US 6862750 B1
The invention is a chin stabilizer system for a full-face helmet, such as a motorcycle helmet or the like. It includes a flexible material having a generally triangular configuration with snap fittings at each point of the triangle. The snap fittings connect the flexible material to the helmet, underneath the chin. One snap fitting connects the material near the chin, while the other two connect the material to the helmet on opposite sides, near the wearer's jaw. The flexible material restrains the helmet from riding up over the face of the wearer.
1. A stabilizer system for a full-face motorcycle helmet, comprising:
a separate snap fitting for being positioned at three locations on the helmet, one forwardly near the chin region, and a second and third on opposite sides near the jaw region of the helmet;
a chin stabilizer made of a flexible material, the chin stabilizer material having a generally triangular configuration that is stretched underneath the chin and jaw region of the helmet when the helmet is on a wearer's head, with a vertex that is connectable to and overlaps the snap fitting near the chin region of the helmet and lateral portions that are connectable, one each, to and overlapping the second and third snap fittings on opposite sides of the helmet, and further, the chin stabilizer having a central portion that rests underneath a wearer's chin and jaw when the stabilizer is connected to the helmet, the central portion substantially covering the region below the wearer's chin and jaw from the wearer's chin to throat, and thereby substantially covering the open area of a full-face helmet that normally exists between the wearer's throat and the lower forward edge of the helmet, for impeding upward movement of the front of the helmet over the face of the wearer.
2. The stabilizer system of
3. The stabilizer system of
4. The stabilizer system of
The present invention relates to all full-face helmets of the type that are used in motocross, off-road racing, BMX, snowcross, auto racing, boat racers and jet skiers, on land and water. More particularly, the invention relates to a stabilizer system that supplements a conventional helmet chin strap.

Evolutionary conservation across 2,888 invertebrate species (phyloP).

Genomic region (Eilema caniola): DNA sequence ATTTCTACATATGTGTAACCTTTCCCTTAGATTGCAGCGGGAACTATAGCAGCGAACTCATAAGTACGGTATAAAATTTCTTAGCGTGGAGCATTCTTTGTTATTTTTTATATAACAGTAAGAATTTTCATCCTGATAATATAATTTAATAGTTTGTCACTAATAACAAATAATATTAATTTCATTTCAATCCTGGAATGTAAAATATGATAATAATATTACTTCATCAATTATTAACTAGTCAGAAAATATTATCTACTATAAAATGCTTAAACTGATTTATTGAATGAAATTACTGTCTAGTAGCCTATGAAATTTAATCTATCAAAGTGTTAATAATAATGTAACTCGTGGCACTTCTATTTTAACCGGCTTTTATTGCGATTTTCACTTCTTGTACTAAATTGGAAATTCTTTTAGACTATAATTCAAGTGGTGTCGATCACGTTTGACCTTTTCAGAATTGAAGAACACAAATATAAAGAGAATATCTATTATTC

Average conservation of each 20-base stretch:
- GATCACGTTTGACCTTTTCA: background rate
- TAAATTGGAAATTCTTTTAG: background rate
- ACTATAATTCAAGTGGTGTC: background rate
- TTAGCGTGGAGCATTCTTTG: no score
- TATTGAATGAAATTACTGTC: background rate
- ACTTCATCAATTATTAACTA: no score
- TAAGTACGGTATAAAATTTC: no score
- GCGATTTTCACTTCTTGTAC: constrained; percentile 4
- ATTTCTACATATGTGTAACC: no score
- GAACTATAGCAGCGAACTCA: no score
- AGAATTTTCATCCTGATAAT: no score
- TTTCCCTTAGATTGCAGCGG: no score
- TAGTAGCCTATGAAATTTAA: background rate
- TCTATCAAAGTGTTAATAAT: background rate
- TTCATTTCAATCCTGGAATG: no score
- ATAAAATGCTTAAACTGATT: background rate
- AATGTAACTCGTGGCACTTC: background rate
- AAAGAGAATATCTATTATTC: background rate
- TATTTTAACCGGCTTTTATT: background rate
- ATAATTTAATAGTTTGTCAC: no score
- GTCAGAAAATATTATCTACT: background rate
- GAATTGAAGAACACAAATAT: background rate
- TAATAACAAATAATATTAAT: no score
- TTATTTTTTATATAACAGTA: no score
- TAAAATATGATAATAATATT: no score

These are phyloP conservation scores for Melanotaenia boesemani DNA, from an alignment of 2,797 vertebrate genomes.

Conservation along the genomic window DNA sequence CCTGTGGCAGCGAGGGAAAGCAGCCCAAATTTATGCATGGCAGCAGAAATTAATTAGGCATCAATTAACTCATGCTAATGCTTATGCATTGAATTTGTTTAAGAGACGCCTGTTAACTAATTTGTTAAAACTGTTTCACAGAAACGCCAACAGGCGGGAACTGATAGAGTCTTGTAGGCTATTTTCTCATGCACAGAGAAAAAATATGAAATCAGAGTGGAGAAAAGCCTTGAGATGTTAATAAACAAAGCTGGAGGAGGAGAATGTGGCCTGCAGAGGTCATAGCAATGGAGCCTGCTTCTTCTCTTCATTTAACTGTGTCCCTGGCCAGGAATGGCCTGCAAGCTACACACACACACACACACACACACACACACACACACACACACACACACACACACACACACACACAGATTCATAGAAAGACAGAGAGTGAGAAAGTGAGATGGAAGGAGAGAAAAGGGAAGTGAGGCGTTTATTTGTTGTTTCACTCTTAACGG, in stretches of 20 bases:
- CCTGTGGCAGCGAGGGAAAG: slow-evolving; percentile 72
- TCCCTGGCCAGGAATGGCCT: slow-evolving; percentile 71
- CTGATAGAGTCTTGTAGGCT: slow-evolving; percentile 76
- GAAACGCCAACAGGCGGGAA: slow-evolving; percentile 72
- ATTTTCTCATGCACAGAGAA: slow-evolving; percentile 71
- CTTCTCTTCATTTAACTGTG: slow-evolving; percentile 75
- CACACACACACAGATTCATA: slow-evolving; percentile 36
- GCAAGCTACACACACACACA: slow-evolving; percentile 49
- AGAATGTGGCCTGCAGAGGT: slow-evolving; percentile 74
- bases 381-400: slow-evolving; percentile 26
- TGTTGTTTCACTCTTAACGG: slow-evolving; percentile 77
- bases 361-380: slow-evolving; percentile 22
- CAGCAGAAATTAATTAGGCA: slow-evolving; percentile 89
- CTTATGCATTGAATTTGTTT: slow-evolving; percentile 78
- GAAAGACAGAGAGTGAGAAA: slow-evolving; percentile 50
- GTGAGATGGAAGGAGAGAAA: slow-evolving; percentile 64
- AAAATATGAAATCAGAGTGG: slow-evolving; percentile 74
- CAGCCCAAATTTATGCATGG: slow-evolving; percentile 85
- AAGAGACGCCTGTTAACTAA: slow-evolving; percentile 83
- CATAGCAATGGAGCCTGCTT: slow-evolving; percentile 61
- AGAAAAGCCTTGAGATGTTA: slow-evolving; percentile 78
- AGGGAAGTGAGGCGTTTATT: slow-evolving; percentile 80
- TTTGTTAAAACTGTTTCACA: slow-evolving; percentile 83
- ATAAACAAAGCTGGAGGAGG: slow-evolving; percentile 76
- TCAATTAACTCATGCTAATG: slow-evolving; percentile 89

Full-face helmets are, of course, well-known in the art. These helmets typically have a single, integrated shell that is padded, with a forward portion that covers the wearer's mouth and chin area. An elliptically-shaped opening curves around the front so that the wearer can see. The helmet is held on the wearer's head by a chin strap that extends underneath the wearer's jaw near his or her throat. Chin straps typically consist of two strips of material, one each being connected to opposite sides of the helmet. The two pieces are joined together by a double-ring buckle. Typically, the chin strap is in the neighborhood of about one-inch in width.
Full-face helmets are worn for a variety of reasons relating to both safety and speed. They also help keep out the cold. When used for off-road or motocross racing they help keep debris off the face and chin.
Conventional helmet chin straps create a pivot-point that allows a helmet to ride up and down on the wearer's head. For example, even if the helmet fits correctly, conventional chin straps will allow the front part of a full-face helmet to move up and down approximately four inches relative to the wearer's face. This is a problem and has been for years. It becomes particularly problematical for off-road racing, motocross, ATV, snowmobiles, BMX, jet skiers, boat racers, and ECT uses, where the rider or driver of the vehicle is subject to a variety of forces that can move the helmet relative to the head. These uses can create a potentially dangerous situation when a full-face helmet “rides” far enough up the face while the vehicle is moving, such that the portion that covers the mouth begins to block the wearer's view.
The present invention solves the above problem by providing a stabilizer system that impedes the ability of the helmet to ride upwardly in the manner just described.